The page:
Abstract: Ecological economics has made great strides in the understanding of how the human economy is embedded in a finite and limited biophysical system. However less progress has been made in understanding the internal dynamics of the economy that produce periods of slow growth, even in the absence of biophysical constraints. The real economy is a complex system, replete with myriad positive feedback loops. By looking at the economy from a systems perspective ecological economists can better understand the internal dynamics of a market system that lead to the periodic depressions and recessions that characterize “the failed growth economy.” A non-growing or declining economy exacerbates formidable economic problems such as unemployment, debt, and poverty. Since the middle of the 20th century governments have pursued growth strategies to solve social problems. But the age of economic growth is coming to an end, driven by its own internal dynamics and by biophysical forces such as climate change and peak oil. Degrowth implies less, and the steady state implies less on a permanent basis. Ecological economists need to pay more attention to the implications of less for a market economy and the effects upon people under our present economic configuration.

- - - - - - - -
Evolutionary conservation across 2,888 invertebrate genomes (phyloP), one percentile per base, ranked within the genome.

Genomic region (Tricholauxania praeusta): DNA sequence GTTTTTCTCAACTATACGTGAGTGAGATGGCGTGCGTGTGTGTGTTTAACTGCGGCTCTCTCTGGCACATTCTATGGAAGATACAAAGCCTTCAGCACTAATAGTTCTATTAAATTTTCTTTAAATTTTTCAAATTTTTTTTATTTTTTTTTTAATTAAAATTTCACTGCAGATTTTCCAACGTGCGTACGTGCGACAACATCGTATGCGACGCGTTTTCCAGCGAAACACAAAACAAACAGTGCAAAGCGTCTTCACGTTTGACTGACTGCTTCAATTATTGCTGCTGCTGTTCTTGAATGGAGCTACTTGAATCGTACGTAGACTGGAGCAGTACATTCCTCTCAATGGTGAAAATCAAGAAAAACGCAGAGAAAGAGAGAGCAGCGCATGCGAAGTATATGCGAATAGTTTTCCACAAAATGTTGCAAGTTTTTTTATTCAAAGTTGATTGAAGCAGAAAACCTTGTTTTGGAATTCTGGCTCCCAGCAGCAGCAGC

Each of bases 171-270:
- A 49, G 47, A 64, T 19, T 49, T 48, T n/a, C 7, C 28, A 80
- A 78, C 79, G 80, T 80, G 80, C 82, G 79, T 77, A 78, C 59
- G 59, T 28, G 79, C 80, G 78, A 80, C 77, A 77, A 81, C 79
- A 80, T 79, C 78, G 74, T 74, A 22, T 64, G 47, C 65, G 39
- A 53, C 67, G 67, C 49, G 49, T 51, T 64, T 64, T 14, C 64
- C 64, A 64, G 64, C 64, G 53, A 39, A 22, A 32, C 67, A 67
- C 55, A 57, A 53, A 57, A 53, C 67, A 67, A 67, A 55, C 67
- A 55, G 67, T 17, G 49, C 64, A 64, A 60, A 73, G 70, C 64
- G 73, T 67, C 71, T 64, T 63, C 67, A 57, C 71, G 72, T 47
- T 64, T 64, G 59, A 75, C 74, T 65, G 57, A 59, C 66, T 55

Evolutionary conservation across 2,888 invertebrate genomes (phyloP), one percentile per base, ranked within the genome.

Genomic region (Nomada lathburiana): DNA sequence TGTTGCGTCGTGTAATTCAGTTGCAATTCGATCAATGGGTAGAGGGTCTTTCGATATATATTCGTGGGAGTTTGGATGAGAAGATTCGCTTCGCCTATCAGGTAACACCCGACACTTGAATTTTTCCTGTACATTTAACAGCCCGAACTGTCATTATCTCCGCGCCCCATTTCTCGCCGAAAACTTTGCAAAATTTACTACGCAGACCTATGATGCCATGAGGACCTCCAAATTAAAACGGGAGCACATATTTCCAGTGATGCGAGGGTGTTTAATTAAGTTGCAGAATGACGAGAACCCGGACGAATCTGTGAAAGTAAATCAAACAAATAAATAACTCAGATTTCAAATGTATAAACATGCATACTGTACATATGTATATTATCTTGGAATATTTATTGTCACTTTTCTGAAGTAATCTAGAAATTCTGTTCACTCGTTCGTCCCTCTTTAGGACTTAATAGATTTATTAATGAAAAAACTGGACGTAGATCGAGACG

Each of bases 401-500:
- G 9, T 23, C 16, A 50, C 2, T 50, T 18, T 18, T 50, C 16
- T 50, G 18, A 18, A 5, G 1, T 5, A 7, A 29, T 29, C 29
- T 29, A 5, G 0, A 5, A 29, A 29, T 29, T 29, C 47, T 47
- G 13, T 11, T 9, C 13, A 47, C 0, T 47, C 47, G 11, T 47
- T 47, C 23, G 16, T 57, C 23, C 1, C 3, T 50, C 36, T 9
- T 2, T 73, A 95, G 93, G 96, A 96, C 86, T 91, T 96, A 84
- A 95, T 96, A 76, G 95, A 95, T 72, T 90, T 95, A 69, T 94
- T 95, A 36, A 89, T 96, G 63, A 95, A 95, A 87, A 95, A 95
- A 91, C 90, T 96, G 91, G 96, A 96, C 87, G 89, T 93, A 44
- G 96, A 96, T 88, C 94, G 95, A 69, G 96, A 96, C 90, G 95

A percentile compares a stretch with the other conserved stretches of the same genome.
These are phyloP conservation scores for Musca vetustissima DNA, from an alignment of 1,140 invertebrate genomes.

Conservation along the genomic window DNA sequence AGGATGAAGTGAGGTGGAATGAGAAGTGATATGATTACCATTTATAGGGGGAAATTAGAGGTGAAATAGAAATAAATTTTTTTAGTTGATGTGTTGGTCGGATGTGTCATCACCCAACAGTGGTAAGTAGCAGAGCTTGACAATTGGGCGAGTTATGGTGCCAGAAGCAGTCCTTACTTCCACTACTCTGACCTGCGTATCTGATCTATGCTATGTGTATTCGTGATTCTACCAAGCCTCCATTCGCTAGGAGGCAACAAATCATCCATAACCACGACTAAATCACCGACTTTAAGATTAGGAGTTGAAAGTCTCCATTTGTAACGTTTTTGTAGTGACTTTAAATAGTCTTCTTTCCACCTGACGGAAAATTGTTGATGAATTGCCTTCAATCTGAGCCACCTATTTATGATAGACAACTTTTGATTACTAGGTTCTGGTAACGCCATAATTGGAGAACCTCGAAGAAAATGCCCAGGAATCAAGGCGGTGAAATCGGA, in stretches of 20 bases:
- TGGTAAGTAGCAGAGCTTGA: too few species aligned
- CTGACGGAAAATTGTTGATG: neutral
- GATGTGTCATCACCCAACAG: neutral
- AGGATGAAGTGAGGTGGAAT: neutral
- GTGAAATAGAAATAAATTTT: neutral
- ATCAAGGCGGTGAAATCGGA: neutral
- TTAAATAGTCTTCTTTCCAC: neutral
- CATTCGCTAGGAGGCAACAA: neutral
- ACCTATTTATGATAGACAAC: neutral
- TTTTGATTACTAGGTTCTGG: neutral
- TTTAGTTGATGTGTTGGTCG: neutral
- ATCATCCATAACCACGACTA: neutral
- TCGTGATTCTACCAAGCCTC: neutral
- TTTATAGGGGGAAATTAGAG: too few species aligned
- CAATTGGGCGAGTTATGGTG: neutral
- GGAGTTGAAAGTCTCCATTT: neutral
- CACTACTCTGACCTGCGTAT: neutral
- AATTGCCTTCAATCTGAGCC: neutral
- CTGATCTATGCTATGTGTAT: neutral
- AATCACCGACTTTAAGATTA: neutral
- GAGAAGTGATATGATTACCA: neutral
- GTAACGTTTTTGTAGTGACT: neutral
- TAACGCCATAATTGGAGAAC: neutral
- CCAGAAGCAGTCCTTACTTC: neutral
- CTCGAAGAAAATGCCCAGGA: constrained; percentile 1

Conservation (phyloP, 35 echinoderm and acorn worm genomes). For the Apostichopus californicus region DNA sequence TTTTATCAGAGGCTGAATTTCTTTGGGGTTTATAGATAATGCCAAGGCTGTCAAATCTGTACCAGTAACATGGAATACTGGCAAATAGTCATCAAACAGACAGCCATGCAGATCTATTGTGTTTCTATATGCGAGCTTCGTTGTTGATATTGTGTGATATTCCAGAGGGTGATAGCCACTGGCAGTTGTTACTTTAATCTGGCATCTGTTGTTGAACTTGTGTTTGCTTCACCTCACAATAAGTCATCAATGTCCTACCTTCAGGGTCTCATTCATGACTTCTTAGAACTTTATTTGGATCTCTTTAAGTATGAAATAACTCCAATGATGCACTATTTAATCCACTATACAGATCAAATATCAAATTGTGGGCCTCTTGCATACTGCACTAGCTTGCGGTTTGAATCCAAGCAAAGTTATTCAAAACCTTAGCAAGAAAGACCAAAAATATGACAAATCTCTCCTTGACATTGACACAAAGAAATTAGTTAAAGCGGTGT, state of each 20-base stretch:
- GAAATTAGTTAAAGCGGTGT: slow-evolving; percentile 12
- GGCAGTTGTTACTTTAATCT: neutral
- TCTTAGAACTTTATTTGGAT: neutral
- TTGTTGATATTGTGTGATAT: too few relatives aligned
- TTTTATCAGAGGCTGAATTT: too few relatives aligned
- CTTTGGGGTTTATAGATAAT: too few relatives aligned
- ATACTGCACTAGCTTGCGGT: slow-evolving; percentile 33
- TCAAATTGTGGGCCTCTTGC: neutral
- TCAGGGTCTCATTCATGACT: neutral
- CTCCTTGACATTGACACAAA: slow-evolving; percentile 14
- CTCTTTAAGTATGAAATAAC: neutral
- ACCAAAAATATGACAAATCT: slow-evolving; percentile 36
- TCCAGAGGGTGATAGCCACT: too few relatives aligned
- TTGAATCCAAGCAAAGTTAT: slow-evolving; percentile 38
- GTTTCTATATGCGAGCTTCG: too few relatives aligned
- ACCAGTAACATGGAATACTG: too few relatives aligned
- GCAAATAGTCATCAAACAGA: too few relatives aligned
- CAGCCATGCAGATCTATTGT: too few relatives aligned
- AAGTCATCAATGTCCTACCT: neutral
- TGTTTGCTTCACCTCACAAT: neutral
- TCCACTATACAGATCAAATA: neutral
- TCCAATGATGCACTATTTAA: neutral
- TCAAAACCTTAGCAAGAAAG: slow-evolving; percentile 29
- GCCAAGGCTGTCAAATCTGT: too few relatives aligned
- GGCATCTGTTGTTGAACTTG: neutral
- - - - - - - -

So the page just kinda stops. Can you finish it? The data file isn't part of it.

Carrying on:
Ecological Economics, Volume 84, December 2012, Pages 247–253, The Economics of Degrowth